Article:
BUFFALO, N.Y. - The vulgar remarks attributed to the President of the United States about Haiti and people of African nations are being condemned by some federal lawmakers, refugees and Haitian-Americans in Western New York.

Congressman Brian Higgins (D-NY-26) said, "this is rhetoric that can not be tolerated and it projects poorly on the country. This behavior is irrational and it is unacceptable and as Americans people should categorically reject it." Higgins says he also believes the President's base is beginning to erode after people stood with him and giving him a chance more than once.

Senator Kirsten Gillibrand tweeted, "A repulsive, unacceptable remark, far beneath the dignity of the presidency. Our country is better than this."

Congressman Chris Collins said, "I was not in the meeting with the President and do not know what was said, although have every reason to believe President Trump when he says he did not make those comments. I support the President’s push for merit based immigration as well as resolving the DACA situation once and for all. We need to continue to work for a bipartisan solution to this problem and not be distracted by name calling and finger pointing."

2 On Your Side reached out for comments from Congressman Tom Reed along with Senator Charles Schumer. Neither responded to our request.

It should be noted that the President tweeted that his language was "tough" but insisted he didn't say anything derogatory.

The comments came during a discussion about immigration. It was in the Oval Office as lawmakers were discussing protecting immigrants from Haiti, El Salvador, and African countries as part of a bipartisan immigration deal.

The Western New York Refugee and Asylee Consortium consider the comments attributed to the President "inappropriate across the board." Many gathered for a press conference to show their disdain. A representative from Jericho Road Community Health Center said, "every person from every country has value and contributes to the community," adding that the President's alleged words only divide people.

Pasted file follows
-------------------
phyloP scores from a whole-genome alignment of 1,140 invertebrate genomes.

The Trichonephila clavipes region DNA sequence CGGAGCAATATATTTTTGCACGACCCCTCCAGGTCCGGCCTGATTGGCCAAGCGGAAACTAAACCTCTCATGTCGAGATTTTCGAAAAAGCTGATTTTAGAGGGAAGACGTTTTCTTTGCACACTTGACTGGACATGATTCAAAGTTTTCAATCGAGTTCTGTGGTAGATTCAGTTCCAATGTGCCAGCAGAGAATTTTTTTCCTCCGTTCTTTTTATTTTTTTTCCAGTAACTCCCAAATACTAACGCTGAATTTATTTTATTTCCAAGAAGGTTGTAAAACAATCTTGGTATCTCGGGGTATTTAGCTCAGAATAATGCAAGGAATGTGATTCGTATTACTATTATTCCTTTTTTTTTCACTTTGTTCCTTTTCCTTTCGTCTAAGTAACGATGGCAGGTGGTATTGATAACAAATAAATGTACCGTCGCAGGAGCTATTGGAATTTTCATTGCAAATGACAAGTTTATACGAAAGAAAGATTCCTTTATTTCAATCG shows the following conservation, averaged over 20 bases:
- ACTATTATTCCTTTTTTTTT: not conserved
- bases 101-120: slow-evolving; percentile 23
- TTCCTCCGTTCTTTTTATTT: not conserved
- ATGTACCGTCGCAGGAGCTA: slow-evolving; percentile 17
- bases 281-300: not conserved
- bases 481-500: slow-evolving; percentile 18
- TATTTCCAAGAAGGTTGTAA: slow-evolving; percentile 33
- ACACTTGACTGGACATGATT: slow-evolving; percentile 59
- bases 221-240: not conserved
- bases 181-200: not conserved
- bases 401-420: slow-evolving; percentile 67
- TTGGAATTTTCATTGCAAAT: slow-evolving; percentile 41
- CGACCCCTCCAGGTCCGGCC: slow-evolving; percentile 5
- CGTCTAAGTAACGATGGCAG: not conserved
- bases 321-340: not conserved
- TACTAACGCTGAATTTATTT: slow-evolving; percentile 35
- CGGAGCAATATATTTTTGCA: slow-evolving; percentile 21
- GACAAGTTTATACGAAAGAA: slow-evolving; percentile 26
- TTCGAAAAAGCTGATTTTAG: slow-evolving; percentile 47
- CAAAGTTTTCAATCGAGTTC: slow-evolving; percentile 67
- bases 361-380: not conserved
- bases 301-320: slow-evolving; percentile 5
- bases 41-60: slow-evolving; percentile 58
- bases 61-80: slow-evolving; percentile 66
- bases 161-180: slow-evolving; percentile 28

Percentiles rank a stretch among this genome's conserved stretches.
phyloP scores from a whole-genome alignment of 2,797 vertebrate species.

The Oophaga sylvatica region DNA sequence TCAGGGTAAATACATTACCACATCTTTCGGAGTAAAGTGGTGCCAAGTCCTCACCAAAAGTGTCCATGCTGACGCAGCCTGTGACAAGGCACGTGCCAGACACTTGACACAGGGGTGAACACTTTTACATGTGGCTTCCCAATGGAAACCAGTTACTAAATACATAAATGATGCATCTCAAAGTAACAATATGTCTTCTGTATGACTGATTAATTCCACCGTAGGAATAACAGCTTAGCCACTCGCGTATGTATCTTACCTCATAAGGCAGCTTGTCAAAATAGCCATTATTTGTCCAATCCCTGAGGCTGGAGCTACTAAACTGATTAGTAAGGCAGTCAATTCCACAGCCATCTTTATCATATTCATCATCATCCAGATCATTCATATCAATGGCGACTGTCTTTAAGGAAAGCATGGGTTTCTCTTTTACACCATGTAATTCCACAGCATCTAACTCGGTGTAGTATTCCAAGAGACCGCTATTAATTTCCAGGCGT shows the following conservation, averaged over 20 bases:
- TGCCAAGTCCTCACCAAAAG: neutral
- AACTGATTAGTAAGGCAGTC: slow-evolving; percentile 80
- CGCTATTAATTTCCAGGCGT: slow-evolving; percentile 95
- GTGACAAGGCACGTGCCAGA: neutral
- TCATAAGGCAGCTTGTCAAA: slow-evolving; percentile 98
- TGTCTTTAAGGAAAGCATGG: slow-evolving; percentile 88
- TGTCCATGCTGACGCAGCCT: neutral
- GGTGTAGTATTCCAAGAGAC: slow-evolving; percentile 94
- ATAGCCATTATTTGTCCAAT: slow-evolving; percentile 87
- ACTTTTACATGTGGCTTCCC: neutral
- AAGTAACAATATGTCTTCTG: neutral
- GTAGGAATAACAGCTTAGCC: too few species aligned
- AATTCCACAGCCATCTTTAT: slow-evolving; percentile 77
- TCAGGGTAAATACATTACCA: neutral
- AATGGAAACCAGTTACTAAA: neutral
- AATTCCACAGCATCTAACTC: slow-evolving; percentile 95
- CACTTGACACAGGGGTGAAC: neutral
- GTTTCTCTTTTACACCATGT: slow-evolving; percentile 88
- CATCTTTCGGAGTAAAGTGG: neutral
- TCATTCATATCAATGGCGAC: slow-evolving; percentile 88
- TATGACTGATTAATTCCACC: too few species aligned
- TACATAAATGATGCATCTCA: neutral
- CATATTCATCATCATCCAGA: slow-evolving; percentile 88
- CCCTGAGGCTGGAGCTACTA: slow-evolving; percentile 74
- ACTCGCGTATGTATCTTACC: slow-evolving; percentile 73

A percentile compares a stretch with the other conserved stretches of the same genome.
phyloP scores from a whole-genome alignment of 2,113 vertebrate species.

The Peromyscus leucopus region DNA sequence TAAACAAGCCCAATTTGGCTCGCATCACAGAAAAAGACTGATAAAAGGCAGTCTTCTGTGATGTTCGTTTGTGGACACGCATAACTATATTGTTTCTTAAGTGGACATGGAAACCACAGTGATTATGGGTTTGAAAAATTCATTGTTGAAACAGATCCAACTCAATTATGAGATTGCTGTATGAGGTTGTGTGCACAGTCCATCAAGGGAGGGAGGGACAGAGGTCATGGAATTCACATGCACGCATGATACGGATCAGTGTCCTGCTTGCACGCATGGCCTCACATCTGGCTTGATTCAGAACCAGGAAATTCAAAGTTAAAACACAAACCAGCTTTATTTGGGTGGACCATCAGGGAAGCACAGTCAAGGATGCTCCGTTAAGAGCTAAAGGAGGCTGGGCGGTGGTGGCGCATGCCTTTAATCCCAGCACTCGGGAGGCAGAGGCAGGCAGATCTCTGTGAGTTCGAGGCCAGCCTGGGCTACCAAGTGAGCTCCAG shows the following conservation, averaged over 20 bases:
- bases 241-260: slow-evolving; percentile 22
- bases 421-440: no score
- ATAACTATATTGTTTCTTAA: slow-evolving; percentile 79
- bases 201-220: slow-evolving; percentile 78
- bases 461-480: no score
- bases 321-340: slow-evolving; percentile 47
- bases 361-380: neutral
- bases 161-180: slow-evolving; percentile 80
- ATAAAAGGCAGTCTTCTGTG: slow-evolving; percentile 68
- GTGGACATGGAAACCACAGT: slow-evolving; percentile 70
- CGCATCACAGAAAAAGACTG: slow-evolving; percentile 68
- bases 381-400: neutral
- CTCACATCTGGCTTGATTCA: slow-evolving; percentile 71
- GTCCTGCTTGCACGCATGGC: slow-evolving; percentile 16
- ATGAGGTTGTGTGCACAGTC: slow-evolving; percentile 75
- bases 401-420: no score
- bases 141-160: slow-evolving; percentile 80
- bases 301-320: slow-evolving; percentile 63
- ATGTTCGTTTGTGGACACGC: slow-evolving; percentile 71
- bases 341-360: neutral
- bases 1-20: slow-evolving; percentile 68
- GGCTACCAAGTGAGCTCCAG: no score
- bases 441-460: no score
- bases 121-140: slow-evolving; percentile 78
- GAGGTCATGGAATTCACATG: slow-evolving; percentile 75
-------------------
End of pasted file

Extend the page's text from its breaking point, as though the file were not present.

Yves-Richard Blanc was born in Haiti and came to the United States at the age of 8. His response to Mr. Trump's reported comment, "it didn't surprise me, because he started his campaign in a way that he was saying some difficult things about other people. The President is not well educated about the Haitian people or Haiti." Blanc didn't hesitate to say the comments are "racist."

He said the people of Haiti are hard workers and not looking for handouts. Blanc returns to his homeland for medical missions and to visit family. He admits it is a country with a lot of poverty and illness.

It should be noted that the President tweeted that his language was "tough" but insisted he didn't say anything derogatory. The comments came during a discussion about immigration. It was in the Oval Office as lawmakers were discussing protecting immigrants from Haiti, El Salvador and African countries as part of a bipartisan immigration deal.

Eva Hassett, executive director of the International Institute of Buffalo knows the DACA discussion is serious and a concern.

"It has been a year of uncertainty and anxiety and fear on behalf of a lot of foreign born people in this country."

As a way to show support for the people of Haiti and African nations living in Western New York, a local church started a GoFundMe account as a way to show they resist hate.